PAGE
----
Monbiot on why flying kills

I think I need a new category.  This post isn’t exactly scaremongering, it’s more like guilt-tripping.  I discovered this post from George Monbiot while looking up background information for my previous post, which was also one massive guilt trip.  Guilt-tripping is not what I like to do, and clearly it’s not something Mr. Monbiot feels entirely comfortable with, either.  In this video, he repeats what he articulated to a Toronto audience in 2006:

This is very tough for people to contemplate, not least those people who have love miles.  Love miles is a phrase I came up with in writing this book, which describes the distance between you and the people you love.  If you have family in Australia, if you have friends waiting to go to in New York, you have love miles with those people, and you feel a moral obligation to redeem those love miles…

Here we see two valid moral codes in irreconcileable antagonism.  It is wrong not to go to your best friends wedding in Capetown.  It is also wrong to go there.  And with climate change we see the requirement for a whole new moral code…

Climate change requires a reorientation of our moral compass.

But Monbiot doesn’t mince words when strong words are necessary.  The moral implications of our emissions are clear, but we ignore them, and to be silent on this point is to act as an accomplice to mass annihilation.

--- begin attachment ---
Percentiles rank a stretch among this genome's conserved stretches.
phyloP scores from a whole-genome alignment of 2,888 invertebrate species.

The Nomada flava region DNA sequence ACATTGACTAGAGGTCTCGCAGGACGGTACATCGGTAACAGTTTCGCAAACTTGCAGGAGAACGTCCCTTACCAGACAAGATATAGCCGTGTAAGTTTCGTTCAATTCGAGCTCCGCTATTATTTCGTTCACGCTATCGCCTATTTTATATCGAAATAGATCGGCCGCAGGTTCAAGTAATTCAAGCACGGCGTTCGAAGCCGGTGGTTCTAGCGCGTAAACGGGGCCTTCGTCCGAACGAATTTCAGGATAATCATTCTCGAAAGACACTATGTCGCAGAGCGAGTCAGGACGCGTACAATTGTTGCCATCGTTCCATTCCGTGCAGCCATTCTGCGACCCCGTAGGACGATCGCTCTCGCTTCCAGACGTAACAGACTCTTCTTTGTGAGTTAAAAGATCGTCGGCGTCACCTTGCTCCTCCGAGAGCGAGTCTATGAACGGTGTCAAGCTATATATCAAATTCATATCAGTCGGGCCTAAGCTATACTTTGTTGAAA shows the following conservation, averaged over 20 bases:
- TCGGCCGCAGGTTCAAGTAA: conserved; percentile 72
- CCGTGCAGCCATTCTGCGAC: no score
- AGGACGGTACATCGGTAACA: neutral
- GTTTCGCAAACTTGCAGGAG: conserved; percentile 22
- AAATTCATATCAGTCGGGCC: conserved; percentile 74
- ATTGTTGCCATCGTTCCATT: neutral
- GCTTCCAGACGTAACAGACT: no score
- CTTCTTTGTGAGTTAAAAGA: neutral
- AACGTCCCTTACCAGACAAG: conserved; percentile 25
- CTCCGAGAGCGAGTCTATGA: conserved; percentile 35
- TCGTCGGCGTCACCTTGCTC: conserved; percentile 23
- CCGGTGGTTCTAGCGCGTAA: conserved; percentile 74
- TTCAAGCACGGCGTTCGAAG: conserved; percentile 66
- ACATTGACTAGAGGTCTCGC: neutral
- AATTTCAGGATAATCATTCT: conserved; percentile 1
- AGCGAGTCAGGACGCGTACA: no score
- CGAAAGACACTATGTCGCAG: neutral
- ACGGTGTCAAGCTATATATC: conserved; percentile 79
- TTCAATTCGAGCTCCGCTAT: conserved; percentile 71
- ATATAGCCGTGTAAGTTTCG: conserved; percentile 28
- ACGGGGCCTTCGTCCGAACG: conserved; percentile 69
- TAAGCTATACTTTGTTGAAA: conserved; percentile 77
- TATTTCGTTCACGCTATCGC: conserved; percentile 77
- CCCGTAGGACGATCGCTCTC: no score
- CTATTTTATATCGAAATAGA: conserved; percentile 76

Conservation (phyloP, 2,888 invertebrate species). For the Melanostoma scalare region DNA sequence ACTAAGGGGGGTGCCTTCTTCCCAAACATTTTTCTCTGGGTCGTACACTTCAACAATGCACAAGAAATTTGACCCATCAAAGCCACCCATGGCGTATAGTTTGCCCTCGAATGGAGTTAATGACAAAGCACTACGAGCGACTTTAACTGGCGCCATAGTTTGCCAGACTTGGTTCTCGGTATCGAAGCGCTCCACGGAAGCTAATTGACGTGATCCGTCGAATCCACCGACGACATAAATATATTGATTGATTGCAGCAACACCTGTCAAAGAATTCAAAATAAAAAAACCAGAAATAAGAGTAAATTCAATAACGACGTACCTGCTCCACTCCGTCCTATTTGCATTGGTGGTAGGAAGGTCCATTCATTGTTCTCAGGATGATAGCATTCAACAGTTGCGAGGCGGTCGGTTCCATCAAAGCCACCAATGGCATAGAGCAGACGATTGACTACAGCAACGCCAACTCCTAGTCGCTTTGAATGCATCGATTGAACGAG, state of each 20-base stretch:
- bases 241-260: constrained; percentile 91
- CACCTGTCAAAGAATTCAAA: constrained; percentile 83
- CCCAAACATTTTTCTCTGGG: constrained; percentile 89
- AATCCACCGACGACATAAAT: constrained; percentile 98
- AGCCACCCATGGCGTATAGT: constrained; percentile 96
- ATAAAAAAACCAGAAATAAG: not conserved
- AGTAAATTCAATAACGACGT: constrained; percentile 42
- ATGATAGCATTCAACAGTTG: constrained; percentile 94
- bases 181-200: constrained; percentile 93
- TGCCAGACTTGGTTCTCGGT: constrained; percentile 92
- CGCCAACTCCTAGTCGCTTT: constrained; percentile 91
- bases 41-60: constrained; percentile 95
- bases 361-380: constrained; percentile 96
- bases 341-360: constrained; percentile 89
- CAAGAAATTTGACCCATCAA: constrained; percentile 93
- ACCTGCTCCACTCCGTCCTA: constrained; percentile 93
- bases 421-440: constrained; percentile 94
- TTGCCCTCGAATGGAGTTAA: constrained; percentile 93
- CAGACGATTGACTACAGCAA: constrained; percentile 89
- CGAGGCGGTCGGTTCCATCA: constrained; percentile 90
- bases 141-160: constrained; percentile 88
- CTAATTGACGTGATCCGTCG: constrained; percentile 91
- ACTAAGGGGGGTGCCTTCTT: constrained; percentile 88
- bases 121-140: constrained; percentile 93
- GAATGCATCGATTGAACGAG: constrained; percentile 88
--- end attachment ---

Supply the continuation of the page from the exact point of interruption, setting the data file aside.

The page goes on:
When I challenge my friends about their planned weekend in Rome or their holiday in Florida, they respond with a strange, distant smile and avert their eyes. They just want to enjoy themselves. Who am I to spoil their fun? The moral dissonance is deafening.

Despite the claims the companies make for the democratising effects of cheap travel, 75% of those who use budget airlines are in social classes A, B and C(23). People with second homes abroad take an average of six return flights a year(24), while people in classes D and E hardly fly at all: because they can’t afford the holidays, they are responsible for just 6% of flights(25). Most of the growth, the government envisages, will take place among the wealthiest 10%(26). But the people who are being hit first and will be hit hardest by climate change are among the poorest on earth. Already the droughts in Ethiopia, putting millions at risk of starvation, are being linked by climate scientists to the warming of the Indian Ocean(27). Some 92 million Bangladeshis could be driven out of their homes this century(28), in order that we can still go shopping in New York.

Flying kills. We all know it, and we all do it.

I hope to post something more positive soon.

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